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Reagan and Thatcher: The Difficult Relationship Hardcover – March 19, 2012

3.9 out of 5 stars 12 customer reviews

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Editorial Reviews


“An interesting revisionist history, Aldous’ study should attract the foreign policy audience.” (Gilbert Taylor - Booklist)

“Starred review. This is excellent revisionist history, giving another slant to the interaction of two political icons on the world stage.” (Publishers Weekly)

“I can’t speak for President Reagan, but I’ve been both praised and pulverized by Margaret Thatcher and Richard Aldous seems to me to have captured the force of her personality. She did have an emotional understanding of Reagan and her of her that in its essence, in my judgement, was warmer than between Churchill and Roosevelt. But her fury was incandescent over the invasion of Grenada, a member of the Commonwealth, as was the wimpiness of the initial American reaction to the seizure of the Falkland Islands. This is a valuable look behind the looking glass of public-relations politics of the special relationship.” (Harold Evans, author of The American Century)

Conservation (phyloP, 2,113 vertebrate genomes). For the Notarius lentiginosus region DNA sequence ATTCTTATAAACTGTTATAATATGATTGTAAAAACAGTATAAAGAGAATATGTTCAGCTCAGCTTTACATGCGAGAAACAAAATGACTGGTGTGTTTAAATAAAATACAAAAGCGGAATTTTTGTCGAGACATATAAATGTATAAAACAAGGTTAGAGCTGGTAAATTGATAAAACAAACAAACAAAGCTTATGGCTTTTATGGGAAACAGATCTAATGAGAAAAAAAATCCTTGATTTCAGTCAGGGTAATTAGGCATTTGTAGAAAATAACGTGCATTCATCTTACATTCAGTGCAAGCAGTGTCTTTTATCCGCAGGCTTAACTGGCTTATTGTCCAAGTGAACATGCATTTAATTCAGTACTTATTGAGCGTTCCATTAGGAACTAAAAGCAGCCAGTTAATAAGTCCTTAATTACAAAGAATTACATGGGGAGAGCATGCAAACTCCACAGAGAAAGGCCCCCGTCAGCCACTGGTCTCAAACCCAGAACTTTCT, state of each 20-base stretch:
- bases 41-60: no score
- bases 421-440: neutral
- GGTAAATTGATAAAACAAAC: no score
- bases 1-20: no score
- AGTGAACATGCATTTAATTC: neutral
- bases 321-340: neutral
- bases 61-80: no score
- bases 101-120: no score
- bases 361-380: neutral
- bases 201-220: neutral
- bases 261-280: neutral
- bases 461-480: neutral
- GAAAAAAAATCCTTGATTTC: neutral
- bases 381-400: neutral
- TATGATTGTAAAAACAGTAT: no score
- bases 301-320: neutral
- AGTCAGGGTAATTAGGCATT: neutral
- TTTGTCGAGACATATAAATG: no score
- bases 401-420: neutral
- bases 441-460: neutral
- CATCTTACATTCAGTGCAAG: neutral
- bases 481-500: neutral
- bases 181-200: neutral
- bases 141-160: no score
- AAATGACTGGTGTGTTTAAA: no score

“Vivid, fast-paced and immensely readable, Richard Aldous' new book challenges conventional wisdom and prods us to rethink the 1980s.” (Prof. David Reynolds (Cambridge), author of America, Empire of Liberty)

“An important study, based on a wealth of recently-released documents, which puts the Thatcher-Reagan friendship in a wholy new (and more somber) light. It should be essential reading for anyone who cares about the history, the health and the future of the Anglo-American 'special relationship'.” (David Cannadine, author of The Decline and Fall of the British Aristocracy and Mellon: An American Life)